Herbivory, intraspecific trait variability and back to herbivory

Published in Oikos 2022(6)

Lucas D. Gorné &  Sandra Díaz

Publication year 2022
DOI https://doi.org/10.1111/oik.09054
  • Consejo Nacional de Investigaciones Científicas y Técnicas, CONICET, IMBiV Córdoba Argentina
  • Univ. Nacional de Córdoba, Facultad de Ciencias Exactas Físicas y Naturales Córdoba Argentina
IAI Program

Inter-American Institute for Global Change Research (IAI) SGP-HW 090

IAI Project SGP-HW 090
PDFHerbivory, intraspecific trait variability and back to herbivory.pdf


Ungulate herbivory is a key driver of leaf trait syndromes and defense strategies at the ecological and macroevolutionary levels. Herbivory should also cause short-term evolution within plant populations, but few studies have experimentally tested this prediction. We set out to experimentally assess the plastic and heritable effects of contemporary history of ungulate herbivory on 1) leaf trait syndromes at the intraspecific level, and on the defense traits, 2) leaf size and 3) size of spines.

We measured leaf traits (specific leaf area, leaf dry matter content, leaf nitrogen concentration and leaf mechanical resistance) in populations of six grass and four woody legume species that had grown under contrasting pressures of domestic ungulate herbivory for at least 40 years. We then performed a common garden experiment, measuring the same traits. Next, we performed cutting experiments on the plants grown in the common garden to measure leaf trait plasticity. In the woody species, we also measured the length of spines and the leaf size (average area per leaf), in the field and in the common garden experiment.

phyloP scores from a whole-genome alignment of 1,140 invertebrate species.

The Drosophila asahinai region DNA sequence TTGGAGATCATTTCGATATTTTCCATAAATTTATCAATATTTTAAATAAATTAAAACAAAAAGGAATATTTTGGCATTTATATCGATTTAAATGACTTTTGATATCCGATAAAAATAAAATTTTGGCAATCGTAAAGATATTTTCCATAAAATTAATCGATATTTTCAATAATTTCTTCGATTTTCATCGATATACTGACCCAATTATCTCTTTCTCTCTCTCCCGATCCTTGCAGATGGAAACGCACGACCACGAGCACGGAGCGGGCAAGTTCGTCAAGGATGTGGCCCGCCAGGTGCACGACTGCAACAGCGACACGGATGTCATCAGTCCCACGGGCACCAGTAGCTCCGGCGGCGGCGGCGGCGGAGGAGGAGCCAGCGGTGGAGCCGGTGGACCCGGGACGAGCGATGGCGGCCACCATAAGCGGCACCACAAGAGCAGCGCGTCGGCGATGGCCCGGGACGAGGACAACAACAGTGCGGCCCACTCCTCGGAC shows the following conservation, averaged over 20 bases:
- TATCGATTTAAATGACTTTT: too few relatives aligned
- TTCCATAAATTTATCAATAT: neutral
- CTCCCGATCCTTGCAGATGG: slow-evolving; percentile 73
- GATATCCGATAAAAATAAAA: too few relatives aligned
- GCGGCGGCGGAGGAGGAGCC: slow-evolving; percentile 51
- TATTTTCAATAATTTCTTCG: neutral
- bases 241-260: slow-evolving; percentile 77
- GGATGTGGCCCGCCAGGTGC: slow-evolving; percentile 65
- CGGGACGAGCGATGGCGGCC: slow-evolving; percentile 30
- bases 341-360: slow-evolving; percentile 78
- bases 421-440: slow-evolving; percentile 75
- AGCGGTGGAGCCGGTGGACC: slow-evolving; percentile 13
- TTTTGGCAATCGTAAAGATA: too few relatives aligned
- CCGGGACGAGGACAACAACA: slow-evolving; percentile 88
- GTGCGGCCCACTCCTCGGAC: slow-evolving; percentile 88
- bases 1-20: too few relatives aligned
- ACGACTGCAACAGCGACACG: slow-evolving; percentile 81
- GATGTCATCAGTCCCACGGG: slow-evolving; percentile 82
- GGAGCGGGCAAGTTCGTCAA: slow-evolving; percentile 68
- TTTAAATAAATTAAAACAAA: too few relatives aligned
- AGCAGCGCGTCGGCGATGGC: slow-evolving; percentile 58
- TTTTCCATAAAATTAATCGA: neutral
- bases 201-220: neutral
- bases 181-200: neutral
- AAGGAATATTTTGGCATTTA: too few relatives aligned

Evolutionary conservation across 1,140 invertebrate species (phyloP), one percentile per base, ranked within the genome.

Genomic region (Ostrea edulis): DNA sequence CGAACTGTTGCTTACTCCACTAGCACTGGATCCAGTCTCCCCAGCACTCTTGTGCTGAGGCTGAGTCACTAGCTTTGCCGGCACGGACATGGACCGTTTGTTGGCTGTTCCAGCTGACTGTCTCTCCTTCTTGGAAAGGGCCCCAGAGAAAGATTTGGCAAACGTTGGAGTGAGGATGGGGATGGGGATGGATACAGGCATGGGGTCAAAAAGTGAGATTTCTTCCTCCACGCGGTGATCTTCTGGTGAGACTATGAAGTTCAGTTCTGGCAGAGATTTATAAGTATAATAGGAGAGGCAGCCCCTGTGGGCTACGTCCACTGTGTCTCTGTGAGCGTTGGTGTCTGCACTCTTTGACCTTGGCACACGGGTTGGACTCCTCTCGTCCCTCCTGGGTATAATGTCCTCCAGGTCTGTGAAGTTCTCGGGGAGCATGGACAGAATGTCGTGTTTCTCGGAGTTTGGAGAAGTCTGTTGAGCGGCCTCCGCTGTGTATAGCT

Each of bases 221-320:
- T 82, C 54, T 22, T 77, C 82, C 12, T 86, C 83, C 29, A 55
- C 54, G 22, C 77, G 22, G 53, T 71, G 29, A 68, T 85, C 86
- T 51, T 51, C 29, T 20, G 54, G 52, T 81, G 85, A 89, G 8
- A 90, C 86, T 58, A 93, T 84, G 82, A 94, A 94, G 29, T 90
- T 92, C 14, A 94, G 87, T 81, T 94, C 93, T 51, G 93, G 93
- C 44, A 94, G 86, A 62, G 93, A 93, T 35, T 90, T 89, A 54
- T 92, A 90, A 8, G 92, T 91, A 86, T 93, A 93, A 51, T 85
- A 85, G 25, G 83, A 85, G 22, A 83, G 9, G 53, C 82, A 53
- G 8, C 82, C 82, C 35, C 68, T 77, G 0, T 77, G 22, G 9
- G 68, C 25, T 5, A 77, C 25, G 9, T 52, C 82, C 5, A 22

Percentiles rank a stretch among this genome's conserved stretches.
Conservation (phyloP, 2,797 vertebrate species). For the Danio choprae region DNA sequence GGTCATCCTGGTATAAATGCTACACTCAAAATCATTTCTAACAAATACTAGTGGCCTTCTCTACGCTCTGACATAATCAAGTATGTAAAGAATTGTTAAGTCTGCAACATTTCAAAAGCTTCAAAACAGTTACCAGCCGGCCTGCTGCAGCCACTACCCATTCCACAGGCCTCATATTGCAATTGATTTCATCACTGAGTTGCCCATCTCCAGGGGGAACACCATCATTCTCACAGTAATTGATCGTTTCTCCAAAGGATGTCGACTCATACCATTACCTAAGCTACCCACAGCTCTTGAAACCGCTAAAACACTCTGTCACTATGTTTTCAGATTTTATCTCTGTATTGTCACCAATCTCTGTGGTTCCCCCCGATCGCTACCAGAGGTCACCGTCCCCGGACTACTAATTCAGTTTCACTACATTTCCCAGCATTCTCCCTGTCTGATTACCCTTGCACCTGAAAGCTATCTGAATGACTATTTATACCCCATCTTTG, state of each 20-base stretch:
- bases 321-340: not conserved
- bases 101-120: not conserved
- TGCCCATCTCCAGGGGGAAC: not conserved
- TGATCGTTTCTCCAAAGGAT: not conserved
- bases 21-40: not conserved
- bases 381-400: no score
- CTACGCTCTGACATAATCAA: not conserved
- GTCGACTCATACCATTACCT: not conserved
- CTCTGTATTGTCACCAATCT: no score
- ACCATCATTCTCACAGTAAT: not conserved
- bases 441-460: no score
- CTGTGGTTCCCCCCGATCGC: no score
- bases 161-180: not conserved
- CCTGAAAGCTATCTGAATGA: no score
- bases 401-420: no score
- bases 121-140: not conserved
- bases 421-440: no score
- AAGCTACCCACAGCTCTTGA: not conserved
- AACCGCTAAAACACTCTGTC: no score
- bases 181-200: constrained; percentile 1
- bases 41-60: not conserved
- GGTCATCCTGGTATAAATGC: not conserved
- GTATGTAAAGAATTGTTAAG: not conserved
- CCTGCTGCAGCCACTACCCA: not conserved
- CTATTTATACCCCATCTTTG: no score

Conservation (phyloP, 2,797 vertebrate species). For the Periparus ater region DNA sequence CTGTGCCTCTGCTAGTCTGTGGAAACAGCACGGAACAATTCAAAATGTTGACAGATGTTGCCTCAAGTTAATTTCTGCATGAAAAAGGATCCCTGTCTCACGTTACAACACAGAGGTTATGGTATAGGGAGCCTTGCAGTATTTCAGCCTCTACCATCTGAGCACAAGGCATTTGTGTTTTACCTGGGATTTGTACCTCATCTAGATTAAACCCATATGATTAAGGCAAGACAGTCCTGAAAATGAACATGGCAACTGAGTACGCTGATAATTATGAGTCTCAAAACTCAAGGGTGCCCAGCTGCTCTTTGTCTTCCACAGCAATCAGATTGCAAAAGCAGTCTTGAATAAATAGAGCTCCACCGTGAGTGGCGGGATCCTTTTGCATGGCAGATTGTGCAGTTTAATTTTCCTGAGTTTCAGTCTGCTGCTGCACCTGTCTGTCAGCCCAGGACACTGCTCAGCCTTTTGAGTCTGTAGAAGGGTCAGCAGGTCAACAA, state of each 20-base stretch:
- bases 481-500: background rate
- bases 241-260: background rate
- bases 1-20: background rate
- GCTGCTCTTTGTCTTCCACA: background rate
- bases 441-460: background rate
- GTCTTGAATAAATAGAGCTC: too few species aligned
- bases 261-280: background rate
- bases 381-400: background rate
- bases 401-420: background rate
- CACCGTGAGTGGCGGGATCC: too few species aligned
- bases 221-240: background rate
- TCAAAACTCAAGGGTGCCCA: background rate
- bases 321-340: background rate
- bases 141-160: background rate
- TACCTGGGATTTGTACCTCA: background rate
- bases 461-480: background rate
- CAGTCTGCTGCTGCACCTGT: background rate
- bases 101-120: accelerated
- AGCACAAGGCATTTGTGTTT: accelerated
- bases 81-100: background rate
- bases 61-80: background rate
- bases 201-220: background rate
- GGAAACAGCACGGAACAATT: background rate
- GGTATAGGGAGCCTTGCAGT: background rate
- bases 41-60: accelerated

We found that in grasses field herbivory over decades produced a displacement toward more acquisitive leaf trait syndromes. Most of these changes appeared largely due to plasticity. In woody legume species, in contrast, herbivory produced a displacement towards more conservative leaves, longer spines and smaller leaves, with the trait differences between histories of herbivory being mostly hereditary. These results point out that vertebrate herbivory can lead to evolutionary processes at contemporary time scales even in long-lived perennial plant species, but the direction of such change depends on the life form of the species. These divergent effects could depend on the predominant anti-herbivore strategies in the different life forms (tolerance versus resistance).